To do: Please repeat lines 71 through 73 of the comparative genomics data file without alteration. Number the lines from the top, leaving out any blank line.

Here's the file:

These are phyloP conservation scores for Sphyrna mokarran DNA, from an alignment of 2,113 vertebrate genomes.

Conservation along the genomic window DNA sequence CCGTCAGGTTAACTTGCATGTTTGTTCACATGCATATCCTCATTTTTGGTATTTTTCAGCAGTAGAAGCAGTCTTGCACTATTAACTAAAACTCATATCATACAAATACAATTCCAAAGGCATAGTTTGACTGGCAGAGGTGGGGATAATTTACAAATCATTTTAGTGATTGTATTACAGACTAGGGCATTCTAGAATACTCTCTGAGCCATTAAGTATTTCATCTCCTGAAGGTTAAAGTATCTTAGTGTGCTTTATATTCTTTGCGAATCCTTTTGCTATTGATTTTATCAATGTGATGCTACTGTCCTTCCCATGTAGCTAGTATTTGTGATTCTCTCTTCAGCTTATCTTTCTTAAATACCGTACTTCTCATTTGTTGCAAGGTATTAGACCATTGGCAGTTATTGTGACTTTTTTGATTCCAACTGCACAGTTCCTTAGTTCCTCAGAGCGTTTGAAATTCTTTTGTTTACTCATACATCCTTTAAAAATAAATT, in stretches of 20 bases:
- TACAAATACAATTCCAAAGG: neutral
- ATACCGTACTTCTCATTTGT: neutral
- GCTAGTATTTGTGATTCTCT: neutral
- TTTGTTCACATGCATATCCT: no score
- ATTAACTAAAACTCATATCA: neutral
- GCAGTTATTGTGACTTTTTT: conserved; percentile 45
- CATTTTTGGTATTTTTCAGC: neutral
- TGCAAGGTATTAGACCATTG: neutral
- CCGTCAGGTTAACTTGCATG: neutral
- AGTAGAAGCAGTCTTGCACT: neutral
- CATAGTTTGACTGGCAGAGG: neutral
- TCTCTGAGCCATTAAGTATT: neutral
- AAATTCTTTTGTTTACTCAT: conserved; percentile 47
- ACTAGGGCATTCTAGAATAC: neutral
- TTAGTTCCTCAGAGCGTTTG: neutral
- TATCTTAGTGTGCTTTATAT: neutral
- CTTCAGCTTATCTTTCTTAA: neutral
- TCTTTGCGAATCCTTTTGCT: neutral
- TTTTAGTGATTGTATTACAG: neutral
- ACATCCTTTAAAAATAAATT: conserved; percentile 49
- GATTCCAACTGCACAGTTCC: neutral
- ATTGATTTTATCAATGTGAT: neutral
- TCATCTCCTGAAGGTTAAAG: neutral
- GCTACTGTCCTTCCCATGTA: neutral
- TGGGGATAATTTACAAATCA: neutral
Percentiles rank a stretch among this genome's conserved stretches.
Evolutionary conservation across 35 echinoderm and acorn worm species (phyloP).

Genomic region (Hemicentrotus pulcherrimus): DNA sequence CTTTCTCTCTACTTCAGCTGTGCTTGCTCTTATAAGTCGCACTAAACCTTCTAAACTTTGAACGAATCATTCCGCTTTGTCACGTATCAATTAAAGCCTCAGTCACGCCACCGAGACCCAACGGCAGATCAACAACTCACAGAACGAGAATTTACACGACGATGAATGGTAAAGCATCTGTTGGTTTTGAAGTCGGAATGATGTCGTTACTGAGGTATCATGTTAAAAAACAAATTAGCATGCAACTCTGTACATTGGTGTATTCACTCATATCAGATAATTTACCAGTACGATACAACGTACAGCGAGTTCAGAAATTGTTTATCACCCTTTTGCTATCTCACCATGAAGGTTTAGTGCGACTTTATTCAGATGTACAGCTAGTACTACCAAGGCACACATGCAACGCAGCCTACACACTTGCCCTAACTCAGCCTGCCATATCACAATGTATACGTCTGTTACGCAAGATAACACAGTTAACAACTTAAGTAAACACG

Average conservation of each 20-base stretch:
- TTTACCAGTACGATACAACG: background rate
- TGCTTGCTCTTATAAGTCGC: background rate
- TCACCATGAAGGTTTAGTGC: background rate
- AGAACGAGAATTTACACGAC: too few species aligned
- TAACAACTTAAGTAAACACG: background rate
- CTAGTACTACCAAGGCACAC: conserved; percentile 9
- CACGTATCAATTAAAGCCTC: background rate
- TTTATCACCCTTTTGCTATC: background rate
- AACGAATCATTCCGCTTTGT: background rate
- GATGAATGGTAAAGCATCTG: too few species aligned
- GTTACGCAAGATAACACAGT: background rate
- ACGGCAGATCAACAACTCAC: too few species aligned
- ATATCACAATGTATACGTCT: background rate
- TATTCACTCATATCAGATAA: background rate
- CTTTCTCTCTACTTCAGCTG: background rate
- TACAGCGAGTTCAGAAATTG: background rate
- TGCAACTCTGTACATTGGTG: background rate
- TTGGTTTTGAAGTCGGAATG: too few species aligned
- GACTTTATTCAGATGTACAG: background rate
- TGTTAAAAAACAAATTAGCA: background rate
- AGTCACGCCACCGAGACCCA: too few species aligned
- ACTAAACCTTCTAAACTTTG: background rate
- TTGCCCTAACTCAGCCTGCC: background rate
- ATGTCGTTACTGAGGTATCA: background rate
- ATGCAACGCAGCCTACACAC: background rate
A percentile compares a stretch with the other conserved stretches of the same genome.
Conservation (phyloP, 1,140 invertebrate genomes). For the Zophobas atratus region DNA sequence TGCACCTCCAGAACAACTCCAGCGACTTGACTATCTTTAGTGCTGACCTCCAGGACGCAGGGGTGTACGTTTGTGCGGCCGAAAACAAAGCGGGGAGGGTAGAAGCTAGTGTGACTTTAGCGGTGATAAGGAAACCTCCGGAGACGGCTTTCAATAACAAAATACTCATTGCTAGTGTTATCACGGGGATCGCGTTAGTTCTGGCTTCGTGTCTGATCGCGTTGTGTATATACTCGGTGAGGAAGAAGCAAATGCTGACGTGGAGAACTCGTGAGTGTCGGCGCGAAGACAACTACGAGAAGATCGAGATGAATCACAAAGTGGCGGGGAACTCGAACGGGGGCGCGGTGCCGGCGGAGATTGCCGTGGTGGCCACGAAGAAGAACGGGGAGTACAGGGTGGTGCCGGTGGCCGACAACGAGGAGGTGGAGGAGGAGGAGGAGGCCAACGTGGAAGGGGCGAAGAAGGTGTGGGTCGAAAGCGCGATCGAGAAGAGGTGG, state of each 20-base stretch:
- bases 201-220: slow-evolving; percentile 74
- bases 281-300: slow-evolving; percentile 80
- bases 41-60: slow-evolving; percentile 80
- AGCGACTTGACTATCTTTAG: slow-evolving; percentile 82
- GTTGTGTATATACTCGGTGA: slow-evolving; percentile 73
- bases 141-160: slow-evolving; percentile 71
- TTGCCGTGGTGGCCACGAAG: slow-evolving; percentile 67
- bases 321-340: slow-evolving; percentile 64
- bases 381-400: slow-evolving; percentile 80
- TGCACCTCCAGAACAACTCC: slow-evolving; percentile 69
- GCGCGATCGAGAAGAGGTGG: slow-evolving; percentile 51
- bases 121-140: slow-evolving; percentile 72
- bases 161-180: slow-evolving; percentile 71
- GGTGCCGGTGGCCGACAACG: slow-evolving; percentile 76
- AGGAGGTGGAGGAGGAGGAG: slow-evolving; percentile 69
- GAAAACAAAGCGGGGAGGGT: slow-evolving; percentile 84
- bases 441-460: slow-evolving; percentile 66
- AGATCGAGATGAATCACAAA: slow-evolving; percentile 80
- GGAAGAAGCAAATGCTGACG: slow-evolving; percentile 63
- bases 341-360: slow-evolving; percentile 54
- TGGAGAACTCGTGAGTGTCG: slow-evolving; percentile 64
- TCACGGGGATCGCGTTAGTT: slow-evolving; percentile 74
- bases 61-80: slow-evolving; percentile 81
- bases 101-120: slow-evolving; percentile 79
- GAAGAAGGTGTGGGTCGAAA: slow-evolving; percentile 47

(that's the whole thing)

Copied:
- bases 161-180: slow-evolving; percentile 71
- GGTGCCGGTGGCCGACAACG: slow-evolving; percentile 76
- AGGAGGTGGAGGAGGAGGAG: slow-evolving; percentile 69